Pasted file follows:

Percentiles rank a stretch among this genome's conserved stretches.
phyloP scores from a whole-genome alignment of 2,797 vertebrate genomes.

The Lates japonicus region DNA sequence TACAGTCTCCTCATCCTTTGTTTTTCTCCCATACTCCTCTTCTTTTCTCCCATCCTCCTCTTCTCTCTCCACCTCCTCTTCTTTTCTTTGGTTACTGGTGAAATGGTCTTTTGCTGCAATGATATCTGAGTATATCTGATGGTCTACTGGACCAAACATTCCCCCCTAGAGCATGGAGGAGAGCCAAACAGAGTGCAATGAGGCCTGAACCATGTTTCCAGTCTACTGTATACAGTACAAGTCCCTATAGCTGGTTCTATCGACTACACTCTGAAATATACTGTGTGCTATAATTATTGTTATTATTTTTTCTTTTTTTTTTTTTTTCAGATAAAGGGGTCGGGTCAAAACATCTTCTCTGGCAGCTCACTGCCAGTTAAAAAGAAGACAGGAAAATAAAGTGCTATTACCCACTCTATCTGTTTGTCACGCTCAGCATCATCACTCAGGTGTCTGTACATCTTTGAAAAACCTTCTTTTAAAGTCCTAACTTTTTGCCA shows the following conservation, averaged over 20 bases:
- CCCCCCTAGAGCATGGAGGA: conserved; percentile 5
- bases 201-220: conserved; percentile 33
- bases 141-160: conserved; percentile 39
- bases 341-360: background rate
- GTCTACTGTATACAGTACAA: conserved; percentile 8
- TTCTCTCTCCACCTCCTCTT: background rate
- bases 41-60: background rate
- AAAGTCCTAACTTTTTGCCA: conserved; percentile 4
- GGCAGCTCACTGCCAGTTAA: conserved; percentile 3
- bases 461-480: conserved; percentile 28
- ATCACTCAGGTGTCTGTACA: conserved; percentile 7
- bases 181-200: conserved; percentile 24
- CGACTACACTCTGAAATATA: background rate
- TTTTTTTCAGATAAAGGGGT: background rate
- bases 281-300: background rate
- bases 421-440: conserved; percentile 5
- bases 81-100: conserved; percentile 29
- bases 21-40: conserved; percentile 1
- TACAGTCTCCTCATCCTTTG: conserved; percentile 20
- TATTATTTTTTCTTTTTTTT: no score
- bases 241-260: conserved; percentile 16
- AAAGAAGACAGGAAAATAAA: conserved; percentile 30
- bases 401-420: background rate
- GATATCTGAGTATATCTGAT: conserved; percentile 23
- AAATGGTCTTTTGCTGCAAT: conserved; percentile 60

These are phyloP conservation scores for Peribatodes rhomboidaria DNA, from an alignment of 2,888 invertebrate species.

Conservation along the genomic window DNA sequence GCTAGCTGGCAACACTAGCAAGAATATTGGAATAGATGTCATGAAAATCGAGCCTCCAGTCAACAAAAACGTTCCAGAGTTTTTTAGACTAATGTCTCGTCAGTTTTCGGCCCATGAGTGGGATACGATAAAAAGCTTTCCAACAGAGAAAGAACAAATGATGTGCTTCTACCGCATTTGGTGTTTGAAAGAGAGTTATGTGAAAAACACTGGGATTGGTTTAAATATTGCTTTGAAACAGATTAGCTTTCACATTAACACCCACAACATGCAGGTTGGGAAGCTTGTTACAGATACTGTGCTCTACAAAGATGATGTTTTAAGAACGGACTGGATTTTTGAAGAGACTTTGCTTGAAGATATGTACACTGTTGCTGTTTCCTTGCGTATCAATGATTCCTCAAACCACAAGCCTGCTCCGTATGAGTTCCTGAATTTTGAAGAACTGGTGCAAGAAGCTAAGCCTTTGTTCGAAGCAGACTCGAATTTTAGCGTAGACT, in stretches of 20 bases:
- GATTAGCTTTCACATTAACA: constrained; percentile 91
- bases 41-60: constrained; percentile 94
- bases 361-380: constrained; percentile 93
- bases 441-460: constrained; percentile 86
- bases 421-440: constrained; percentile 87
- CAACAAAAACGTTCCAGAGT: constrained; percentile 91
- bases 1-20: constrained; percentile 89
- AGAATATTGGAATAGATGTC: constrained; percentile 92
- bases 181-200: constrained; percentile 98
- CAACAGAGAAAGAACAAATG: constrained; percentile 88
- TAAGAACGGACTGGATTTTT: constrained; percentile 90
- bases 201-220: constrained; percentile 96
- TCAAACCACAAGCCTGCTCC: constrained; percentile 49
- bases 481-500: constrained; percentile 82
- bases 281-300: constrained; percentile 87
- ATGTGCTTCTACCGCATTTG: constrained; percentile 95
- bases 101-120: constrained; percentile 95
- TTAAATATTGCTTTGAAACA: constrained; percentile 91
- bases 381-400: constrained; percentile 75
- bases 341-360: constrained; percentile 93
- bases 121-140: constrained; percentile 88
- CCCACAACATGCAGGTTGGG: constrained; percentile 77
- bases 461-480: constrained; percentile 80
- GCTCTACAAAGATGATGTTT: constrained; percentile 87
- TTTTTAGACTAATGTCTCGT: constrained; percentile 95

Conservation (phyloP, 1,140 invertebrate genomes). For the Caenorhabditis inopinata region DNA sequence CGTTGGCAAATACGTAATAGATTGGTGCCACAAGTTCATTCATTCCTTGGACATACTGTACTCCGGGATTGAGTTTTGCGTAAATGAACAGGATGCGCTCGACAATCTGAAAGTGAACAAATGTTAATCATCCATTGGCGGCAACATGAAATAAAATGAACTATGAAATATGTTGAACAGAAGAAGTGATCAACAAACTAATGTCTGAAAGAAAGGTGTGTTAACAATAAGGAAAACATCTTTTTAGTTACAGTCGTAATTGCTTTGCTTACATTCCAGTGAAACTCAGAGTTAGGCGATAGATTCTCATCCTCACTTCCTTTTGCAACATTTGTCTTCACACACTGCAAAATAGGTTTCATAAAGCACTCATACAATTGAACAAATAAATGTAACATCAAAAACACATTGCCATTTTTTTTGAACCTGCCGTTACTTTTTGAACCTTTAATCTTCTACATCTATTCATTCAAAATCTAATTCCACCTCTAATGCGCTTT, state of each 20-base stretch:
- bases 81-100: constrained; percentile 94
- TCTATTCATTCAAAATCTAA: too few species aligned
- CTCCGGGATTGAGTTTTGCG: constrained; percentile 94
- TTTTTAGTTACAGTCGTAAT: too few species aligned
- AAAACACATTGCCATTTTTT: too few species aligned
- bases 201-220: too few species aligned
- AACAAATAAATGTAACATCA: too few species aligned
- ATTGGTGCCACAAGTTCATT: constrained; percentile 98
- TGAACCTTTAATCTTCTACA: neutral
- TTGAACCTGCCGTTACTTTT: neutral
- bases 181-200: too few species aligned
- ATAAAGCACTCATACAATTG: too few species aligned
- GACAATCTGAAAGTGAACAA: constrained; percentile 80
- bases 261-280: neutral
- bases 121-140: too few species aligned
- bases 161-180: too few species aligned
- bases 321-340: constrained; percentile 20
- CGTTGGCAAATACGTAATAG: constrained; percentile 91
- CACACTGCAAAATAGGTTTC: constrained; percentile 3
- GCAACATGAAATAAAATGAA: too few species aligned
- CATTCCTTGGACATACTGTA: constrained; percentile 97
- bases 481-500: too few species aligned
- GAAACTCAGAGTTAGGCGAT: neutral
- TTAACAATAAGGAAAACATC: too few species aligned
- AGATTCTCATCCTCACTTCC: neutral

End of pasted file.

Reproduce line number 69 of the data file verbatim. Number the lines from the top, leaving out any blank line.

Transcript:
- GACAATCTGAAAGTGAACAA: constrained; percentile 80